I purchased some flies and crickets. I would occasionally place a cricket on web - which she would rapidly consume. The crickets though were really hard on her web and would tear it to shreds. So I stopped feeding her with crickets.

The flies would get caught up in the web and I would occasionally see her eating one. But more often than not the fly would just sit there in the web and she would ignore them.

I would mist the enclosure daily.

So who knows why she died. I think the flies weren't the best food stock for her. I've read articles about "watering" argiopes but I don't know how that was done. I made certain that she and her web got some of the daily mist. She didn't appear to be dehydrated - no shriveling or shrinking. Her body was large and plump right up to her death.

I have a small colony of wax moths pupating. They probably would have been better food but we never got that far.

At any rate, the kids are bummed out.
 

Peter_Parker

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nephila vs. argiope

We kept Nephila pilipes for a research project at the university a semester or two ago.. The females were HUGE and we ended up building custom enclosures out of a light screen mesh and some wooden dowels screwed/hot glued together for them. If I'm not mistaken the setups were 3'x3' squares and I'd imagine that most Argiope could be kept in a similar manner. We only had one or two specimens this semester and we didn't keep them for the research long enough to set them up in a separate enclosure, so I am not sure. The problem is that temperate Argiope just don't live very long once they reach adulthood... someone should try and get some non-mated juvenile females and raise them to see if they will live longer if they don't produce an egg sac.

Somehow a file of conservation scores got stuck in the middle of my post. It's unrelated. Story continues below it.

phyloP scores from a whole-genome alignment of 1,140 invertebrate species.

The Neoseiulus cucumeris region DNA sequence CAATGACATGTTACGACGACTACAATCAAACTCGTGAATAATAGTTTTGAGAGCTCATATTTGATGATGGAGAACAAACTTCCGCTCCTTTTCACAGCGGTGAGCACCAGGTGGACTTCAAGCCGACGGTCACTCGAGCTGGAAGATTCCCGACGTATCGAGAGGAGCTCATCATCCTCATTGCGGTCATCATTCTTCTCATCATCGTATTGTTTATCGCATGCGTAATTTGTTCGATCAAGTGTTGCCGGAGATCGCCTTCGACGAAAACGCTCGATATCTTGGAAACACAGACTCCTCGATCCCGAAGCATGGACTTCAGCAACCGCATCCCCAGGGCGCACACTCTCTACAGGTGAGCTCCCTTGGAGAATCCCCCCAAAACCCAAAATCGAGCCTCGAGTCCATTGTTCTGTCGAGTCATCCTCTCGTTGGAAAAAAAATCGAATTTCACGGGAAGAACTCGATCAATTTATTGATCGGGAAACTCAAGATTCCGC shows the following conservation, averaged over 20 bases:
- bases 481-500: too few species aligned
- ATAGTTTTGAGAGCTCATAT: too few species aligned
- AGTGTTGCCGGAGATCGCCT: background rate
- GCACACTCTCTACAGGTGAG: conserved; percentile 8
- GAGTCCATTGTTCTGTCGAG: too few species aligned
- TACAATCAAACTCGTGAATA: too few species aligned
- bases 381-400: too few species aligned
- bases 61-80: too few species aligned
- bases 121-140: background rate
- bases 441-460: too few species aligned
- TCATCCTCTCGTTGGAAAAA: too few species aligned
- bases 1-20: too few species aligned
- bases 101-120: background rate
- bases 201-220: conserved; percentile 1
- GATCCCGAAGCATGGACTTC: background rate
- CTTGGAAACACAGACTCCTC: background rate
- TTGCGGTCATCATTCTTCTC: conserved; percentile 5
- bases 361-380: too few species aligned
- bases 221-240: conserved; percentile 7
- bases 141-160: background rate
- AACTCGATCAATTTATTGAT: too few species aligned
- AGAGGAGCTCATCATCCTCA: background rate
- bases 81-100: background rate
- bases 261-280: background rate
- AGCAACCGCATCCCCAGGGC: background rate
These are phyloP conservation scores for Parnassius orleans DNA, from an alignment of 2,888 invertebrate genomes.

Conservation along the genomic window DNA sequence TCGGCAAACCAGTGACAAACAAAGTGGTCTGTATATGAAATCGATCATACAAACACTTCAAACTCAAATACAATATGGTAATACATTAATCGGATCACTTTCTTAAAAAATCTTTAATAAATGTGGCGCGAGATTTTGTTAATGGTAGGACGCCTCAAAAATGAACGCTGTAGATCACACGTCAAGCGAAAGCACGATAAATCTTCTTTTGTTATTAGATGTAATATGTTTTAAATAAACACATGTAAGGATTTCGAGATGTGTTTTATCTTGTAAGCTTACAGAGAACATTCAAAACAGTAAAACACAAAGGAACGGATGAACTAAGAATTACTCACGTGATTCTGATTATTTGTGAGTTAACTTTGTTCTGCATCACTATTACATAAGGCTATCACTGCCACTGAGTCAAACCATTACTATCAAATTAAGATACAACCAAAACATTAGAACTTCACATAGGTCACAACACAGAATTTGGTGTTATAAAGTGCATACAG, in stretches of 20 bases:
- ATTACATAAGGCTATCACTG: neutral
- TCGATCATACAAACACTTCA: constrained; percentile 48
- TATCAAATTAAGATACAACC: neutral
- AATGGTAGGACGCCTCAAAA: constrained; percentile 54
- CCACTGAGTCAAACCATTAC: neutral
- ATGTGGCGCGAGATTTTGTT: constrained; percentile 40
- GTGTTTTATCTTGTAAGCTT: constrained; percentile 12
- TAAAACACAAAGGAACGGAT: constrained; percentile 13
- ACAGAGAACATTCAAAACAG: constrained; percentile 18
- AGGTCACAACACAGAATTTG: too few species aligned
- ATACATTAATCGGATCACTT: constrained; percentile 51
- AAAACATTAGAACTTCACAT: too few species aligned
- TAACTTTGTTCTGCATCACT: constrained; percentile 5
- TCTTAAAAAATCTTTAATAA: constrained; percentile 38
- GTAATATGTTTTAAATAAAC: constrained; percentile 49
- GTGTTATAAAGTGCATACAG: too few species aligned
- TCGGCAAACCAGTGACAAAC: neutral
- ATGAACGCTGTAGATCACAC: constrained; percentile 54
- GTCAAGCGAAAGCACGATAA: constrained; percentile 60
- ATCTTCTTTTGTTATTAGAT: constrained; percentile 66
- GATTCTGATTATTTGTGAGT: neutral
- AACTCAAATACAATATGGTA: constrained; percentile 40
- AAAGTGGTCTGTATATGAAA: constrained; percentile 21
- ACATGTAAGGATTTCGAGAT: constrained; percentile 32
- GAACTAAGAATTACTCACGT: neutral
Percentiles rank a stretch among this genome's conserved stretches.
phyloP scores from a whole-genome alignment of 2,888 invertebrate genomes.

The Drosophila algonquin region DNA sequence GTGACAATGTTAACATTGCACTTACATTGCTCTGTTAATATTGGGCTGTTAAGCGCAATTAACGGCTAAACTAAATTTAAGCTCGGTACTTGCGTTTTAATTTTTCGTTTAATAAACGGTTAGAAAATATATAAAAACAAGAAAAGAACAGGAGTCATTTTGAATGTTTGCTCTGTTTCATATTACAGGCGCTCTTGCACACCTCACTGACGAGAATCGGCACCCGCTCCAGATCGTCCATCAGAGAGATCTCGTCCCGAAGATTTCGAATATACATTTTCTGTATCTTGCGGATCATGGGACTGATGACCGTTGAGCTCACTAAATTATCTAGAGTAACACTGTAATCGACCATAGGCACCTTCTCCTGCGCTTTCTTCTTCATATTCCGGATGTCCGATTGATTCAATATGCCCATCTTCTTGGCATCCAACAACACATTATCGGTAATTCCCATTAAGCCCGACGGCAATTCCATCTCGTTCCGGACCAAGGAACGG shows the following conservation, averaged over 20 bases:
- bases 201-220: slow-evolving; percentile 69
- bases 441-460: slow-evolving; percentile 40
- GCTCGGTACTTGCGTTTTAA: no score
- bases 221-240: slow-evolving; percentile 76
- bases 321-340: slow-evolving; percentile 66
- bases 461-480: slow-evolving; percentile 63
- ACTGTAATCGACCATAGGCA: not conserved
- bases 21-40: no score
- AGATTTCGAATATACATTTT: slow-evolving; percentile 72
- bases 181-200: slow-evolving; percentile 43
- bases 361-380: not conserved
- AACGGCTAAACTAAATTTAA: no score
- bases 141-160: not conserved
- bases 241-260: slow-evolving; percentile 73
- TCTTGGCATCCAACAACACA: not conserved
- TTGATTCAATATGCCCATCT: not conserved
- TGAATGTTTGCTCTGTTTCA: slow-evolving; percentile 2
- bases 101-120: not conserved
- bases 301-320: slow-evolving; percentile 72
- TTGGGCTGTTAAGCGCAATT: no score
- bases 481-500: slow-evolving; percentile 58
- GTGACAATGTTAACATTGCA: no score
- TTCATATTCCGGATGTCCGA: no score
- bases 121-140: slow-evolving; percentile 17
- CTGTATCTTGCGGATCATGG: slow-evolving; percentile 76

FlawedCoil82

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Now in this one children's book about garden spiders I have, it states that argiopes in warmer/tropical climates can live for several years, as long as they aren't killed by frosts and cold winters. Is that true or do all argiopes, regardless of where they live, only live for less than one year?
Jack
 

GartenSpinnen

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Now in this one children's book about garden spiders I have, it states that argiopes in warmer/tropical climates can live for several years, as long as they aren't killed by frosts and cold winters. Is that true or do all argiopes, regardless of where they live, only live for less than one year?
Jack
I heard that as well about tropical Argiope sp., but supposedly in non-tropical climates where the first frost kills off the female, that if taken indoors and kept in captivity these species can live just as long in some cases. Other sources say just a year, two at the most is rare.

I think it is a matter of trying to keep something indoors that webs such a large web. Not very many people feel comfortable with a big yellow spider living free range inside their home. I love spiders but I sure as hell would not want to wake up to an Argiope on my face lol
 

Mudmusher

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Oct 17, 2017
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I heard that as well about tropical Argiope sp., but supposedly in non-tropical climates where the first frost kills off the female, that if taken indoors and kept in captivity these species can live just as long in some cases. Other sources say just a year, two at the most is rare.

I think it is a matter of trying to keep something indoors that webs such a large web. Not very many people feel comfortable with a big yellow spider living free range inside their home. I love spiders but I sure as hell would not want to wake up to an Argiope on my face lol
I brought one inside when it started to get chilly. She set up housekeeping among the plants of a south facing window. I throw her a grasshopper or caterpillar every couple days. Thus far she hasn't moved from that spot ( no Argiope on my face yet ;) )
I have found a couple of threads on keeping Argiopes inside but nothing on how successful anyone has been. How long has anyone had one last indoors?